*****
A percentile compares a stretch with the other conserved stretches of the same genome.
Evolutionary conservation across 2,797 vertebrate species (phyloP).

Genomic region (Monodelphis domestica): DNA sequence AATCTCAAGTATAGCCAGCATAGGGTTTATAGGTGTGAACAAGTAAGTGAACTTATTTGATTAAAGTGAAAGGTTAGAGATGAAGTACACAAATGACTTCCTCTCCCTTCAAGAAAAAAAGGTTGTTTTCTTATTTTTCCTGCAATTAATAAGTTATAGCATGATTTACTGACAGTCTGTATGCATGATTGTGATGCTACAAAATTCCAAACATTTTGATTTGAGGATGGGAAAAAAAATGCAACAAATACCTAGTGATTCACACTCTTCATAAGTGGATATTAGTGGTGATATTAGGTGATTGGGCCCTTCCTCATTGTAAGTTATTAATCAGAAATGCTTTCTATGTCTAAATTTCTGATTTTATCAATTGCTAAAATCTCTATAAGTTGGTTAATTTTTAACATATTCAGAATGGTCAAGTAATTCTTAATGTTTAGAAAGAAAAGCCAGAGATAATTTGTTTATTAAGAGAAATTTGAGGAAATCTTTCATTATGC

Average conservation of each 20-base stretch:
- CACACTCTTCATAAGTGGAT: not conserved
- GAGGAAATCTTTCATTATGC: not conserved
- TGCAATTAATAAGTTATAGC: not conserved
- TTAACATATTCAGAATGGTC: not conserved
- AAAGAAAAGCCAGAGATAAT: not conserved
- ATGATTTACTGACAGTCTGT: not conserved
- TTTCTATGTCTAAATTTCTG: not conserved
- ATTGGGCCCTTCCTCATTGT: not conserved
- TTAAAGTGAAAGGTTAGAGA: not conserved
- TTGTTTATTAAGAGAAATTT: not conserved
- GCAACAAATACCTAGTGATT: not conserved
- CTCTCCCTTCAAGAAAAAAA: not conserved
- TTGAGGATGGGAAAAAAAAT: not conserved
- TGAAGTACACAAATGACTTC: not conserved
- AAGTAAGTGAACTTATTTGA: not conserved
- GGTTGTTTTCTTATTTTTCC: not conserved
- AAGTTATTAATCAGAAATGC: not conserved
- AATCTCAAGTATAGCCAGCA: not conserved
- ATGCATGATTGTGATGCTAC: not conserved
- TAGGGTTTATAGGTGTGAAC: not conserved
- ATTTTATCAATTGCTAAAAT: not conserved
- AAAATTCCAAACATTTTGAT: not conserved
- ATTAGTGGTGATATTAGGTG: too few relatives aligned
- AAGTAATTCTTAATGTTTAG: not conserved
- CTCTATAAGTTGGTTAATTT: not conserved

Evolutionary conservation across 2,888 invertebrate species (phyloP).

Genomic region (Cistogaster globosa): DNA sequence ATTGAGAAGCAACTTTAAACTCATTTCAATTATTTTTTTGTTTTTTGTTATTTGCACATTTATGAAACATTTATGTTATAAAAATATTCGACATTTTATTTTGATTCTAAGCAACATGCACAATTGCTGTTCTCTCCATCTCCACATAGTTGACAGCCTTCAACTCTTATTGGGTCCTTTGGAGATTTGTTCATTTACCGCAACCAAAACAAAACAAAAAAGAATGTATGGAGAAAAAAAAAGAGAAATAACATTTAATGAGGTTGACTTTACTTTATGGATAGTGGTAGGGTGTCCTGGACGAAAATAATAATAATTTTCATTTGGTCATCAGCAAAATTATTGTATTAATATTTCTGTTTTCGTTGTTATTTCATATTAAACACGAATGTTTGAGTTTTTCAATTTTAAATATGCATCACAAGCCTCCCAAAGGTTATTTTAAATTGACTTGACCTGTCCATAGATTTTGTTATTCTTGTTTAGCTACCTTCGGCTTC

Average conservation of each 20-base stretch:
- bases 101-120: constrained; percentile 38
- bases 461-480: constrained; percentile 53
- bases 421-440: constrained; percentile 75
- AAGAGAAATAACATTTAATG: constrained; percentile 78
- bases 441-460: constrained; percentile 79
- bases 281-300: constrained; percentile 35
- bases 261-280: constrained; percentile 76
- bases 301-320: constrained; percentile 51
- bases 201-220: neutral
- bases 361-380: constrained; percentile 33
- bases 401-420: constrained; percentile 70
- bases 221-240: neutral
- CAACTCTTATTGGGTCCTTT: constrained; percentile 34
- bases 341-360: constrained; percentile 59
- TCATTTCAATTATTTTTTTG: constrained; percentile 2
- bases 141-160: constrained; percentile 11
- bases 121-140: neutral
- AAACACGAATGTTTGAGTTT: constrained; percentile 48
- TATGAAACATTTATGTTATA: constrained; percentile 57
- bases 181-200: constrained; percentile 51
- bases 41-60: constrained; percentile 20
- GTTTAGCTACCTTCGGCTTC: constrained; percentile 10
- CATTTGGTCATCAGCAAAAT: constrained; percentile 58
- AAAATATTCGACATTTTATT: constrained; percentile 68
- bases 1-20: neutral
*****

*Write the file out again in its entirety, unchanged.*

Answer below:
A percentile compares a stretch with the other conserved stretches of the same genome.
Evolutionary conservation across 2,797 vertebrate species (phyloP).

Genomic region (Monodelphis domestica): DNA sequence AATCTCAAGTATAGCCAGCATAGGGTTTATAGGTGTGAACAAGTAAGTGAACTTATTTGATTAAAGTGAAAGGTTAGAGATGAAGTACACAAATGACTTCCTCTCCCTTCAAGAAAAAAAGGTTGTTTTCTTATTTTTCCTGCAATTAATAAGTTATAGCATGATTTACTGACAGTCTGTATGCATGATTGTGATGCTACAAAATTCCAAACATTTTGATTTGAGGATGGGAAAAAAAATGCAACAAATACCTAGTGATTCACACTCTTCATAAGTGGATATTAGTGGTGATATTAGGTGATTGGGCCCTTCCTCATTGTAAGTTATTAATCAGAAATGCTTTCTATGTCTAAATTTCTGATTTTATCAATTGCTAAAATCTCTATAAGTTGGTTAATTTTTAACATATTCAGAATGGTCAAGTAATTCTTAATGTTTAGAAAGAAAAGCCAGAGATAATTTGTTTATTAAGAGAAATTTGAGGAAATCTTTCATTATGC

Average conservation of each 20-base stretch:
- CACACTCTTCATAAGTGGAT: not conserved
- GAGGAAATCTTTCATTATGC: not conserved
- TGCAATTAATAAGTTATAGC: not conserved
- TTAACATATTCAGAATGGTC: not conserved
- AAAGAAAAGCCAGAGATAAT: not conserved
- ATGATTTACTGACAGTCTGT: not conserved
- TTTCTATGTCTAAATTTCTG: not conserved
- ATTGGGCCCTTCCTCATTGT: not conserved
- TTAAAGTGAAAGGTTAGAGA: not conserved
- TTGTTTATTAAGAGAAATTT: not conserved
- GCAACAAATACCTAGTGATT: not conserved
- CTCTCCCTTCAAGAAAAAAA: not conserved
- TTGAGGATGGGAAAAAAAAT: not conserved
- TGAAGTACACAAATGACTTC: not conserved
- AAGTAAGTGAACTTATTTGA: not conserved
- GGTTGTTTTCTTATTTTTCC: not conserved
- AAGTTATTAATCAGAAATGC: not conserved
- AATCTCAAGTATAGCCAGCA: not conserved
- ATGCATGATTGTGATGCTAC: not conserved
- TAGGGTTTATAGGTGTGAAC: not conserved
- ATTTTATCAATTGCTAAAAT: not conserved
- AAAATTCCAAACATTTTGAT: not conserved
- ATTAGTGGTGATATTAGGTG: too few relatives aligned
- AAGTAATTCTTAATGTTTAG: not conserved
- CTCTATAAGTTGGTTAATTT: not conserved

Evolutionary conservation across 2,888 invertebrate species (phyloP).

Genomic region (Cistogaster globosa): DNA sequence ATTGAGAAGCAACTTTAAACTCATTTCAATTATTTTTTTGTTTTTTGTTATTTGCACATTTATGAAACATTTATGTTATAAAAATATTCGACATTTTATTTTGATTCTAAGCAACATGCACAATTGCTGTTCTCTCCATCTCCACATAGTTGACAGCCTTCAACTCTTATTGGGTCCTTTGGAGATTTGTTCATTTACCGCAACCAAAACAAAACAAAAAAGAATGTATGGAGAAAAAAAAAGAGAAATAACATTTAATGAGGTTGACTTTACTTTATGGATAGTGGTAGGGTGTCCTGGACGAAAATAATAATAATTTTCATTTGGTCATCAGCAAAATTATTGTATTAATATTTCTGTTTTCGTTGTTATTTCATATTAAACACGAATGTTTGAGTTTTTCAATTTTAAATATGCATCACAAGCCTCCCAAAGGTTATTTTAAATTGACTTGACCTGTCCATAGATTTTGTTATTCTTGTTTAGCTACCTTCGGCTTC

Average conservation of each 20-base stretch:
- bases 101-120: constrained; percentile 38
- bases 461-480: constrained; percentile 53
- bases 421-440: constrained; percentile 75
- AAGAGAAATAACATTTAATG: constrained; percentile 78
- bases 441-460: constrained; percentile 79
- bases 281-300: constrained; percentile 35
- bases 261-280: constrained; percentile 76
- bases 301-320: constrained; percentile 51
- bases 201-220: neutral
- bases 361-380: constrained; percentile 33
- bases 401-420: constrained; percentile 70
- bases 221-240: neutral
- CAACTCTTATTGGGTCCTTT: constrained; percentile 34
- bases 341-360: constrained; percentile 59
- TCATTTCAATTATTTTTTTG: constrained; percentile 2
- bases 141-160: constrained; percentile 11
- bases 121-140: neutral
- AAACACGAATGTTTGAGTTT: constrained; percentile 48
- TATGAAACATTTATGTTATA: constrained; percentile 57
- bases 181-200: constrained; percentile 51
- bases 41-60: constrained; percentile 20
- GTTTAGCTACCTTCGGCTTC: constrained; percentile 10
- CATTTGGTCATCAGCAAAAT: constrained; percentile 58
- AAAATATTCGACATTTTATT: constrained; percentile 68
- bases 1-20: neutral